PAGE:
Trading in Elizabethan era food, décor and sounds for Spam, art deco and 1950s pop songs, student theater group the Rude Mechanicals will perform Shakespeare’s bawdy and highly gendered “The Taming of the Shrew” this weekend with a twist: It’s staged as a 1950s sitcom.
Director and LSA senior Jennifer Chiles has conceived a distinctive vision of this well-known comedy about family, love and courtship. Mild-mannered Bianca conforms to feminine ideals, while her older sister Kate is fiercely independent and outspoken to the point that she is rude. Problem is, Bianca can’t marry until Kate does. Petruchio, a wandering playboy seeking a challenge, takes on a bet to woo and tame Kate so that his buddy can marry Bianca. The two stubborn characters fall in love but not before Petruchio calms Kate’s wild tendencies though bizarre methods. Petruchio and Kate’s unconventional love story balances compromise and passion. The updated period’s polite conventions serve as a foil to Petruchio and Kate’s brash and outrageous behavior.
Modern audiences might be critical of Shakespeare’s characterization, interpreting Kate’s tamer disposition as a sacrifice of personal freedom and submission to male domination. This controversial aspect of the play is one of the reasons Chiles chose to take it on.
The primary cause for alarm is a concluding monologue delivered by Kate in which she proclaims her commitment to Petruchio to the audience: “Thy husband is thy lord, thy life, thy keeper, thy head, thy sovereign; one that cares for thee and for thy maintenance.” This notorious monologue is actually removed from many productions of the piece. But Chiles chose to keep it untouched, believing that, while challenging, it’s important to the love story.
“The lines aren’t troubling because we’ve tried to establish that both Petruchio and Kate have learned something about compromise and relationships and themselves,” Chiles said.
Chiles perceived an attitude toward gender incredibly reminiscent of the 1950s, with Bianca and Kate resembling female stereotypes prevalent in the era. Bianca is the early-’50s innocent and ideal proper housewife with a cinched waistline, full skirt and pearls. Costume Director Amy Julia Cheyfitz, an RC and LSA senior, describes Bianca’s look as “much more Pleasantville” and even a “a little cartoonish.” Kate, on the other hand, is the rebellious, fashion-forward modern woman, inspired by Dior’s chic and simple silhouettes.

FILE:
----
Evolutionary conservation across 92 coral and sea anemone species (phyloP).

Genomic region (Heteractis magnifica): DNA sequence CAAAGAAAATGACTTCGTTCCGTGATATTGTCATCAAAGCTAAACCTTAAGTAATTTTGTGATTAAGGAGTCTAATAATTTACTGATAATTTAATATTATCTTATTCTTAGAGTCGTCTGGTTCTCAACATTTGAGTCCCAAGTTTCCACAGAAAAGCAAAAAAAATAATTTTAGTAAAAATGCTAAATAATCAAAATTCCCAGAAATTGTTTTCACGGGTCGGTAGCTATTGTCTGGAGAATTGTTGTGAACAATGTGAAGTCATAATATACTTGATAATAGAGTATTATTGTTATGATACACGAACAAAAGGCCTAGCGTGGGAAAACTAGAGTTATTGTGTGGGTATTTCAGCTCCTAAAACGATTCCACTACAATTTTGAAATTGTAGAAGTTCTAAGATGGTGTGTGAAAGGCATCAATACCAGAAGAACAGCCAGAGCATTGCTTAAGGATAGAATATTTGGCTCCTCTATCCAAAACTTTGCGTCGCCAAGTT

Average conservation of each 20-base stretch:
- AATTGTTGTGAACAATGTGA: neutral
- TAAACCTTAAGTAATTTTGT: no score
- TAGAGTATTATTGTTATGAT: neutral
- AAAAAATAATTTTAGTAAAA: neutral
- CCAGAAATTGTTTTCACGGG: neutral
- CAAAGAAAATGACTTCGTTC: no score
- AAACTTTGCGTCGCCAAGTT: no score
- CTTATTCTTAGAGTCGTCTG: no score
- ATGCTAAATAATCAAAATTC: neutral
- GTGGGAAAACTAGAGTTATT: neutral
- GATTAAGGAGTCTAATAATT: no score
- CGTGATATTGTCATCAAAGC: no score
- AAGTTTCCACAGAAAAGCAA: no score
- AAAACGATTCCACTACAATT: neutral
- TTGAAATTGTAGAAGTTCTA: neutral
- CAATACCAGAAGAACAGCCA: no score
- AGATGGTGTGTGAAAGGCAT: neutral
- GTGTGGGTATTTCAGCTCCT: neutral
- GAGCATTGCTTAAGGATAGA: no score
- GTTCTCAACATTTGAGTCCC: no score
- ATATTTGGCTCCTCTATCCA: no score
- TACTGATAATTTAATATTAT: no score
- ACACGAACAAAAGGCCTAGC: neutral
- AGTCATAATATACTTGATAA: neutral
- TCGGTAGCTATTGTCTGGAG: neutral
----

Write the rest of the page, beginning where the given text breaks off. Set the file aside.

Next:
Of Shakespeare’s plays, “Taming of the Shrew” lends itself particularly well to flexibility in terms of time period because it takes place largely within the home as opposed to involving a kingdom or an empire. While stock images of ’50s sock hops, jukeboxes and pink poodle skirts may come to mind; this vision of the era contains none of that. Chiles vision is that of a sophisticated domestic sphere – the living room, complete with period appropriate fireplace and bar. This central space lends itself well to the sitcom feel of the play. It’s reminiscent of slapstick comedies like “I Love Lucy” where most of the action takes place within the home. The remainder of the play is streets scenes.
Rude Mechanicals offers all students passionate about theater a chance to participate in completely student-run productions. This self-motivated group has an obvious drive and abundant creative force that it has poured into this intense extra-curricular. But when it comes down to it, it’s here to put on a good show and have fun.
And while our minds can be clouded by contemporary interpretation, Chiles hasn’t forgotten Shakespeare’s original aim for “The Taming of the Shrew” – to entertain audiences with the comedy of exaggerated characters.
“Since it’s a comedy, (the actors’) level of familiarity with one another means they aren’t afraid to joke around on stage,” Chiles said.
The cast members’ bonds should come through in the comic timing of the tight-knit cast.
“Since we’ve all been working together for so long, we can’t help but have a close relationship,” Chiles said.
The Taming of the Shrew
Friday and Saturday at 8 p.m., Sunday at 2 p.m.
At the Lydia
$3 for students/$5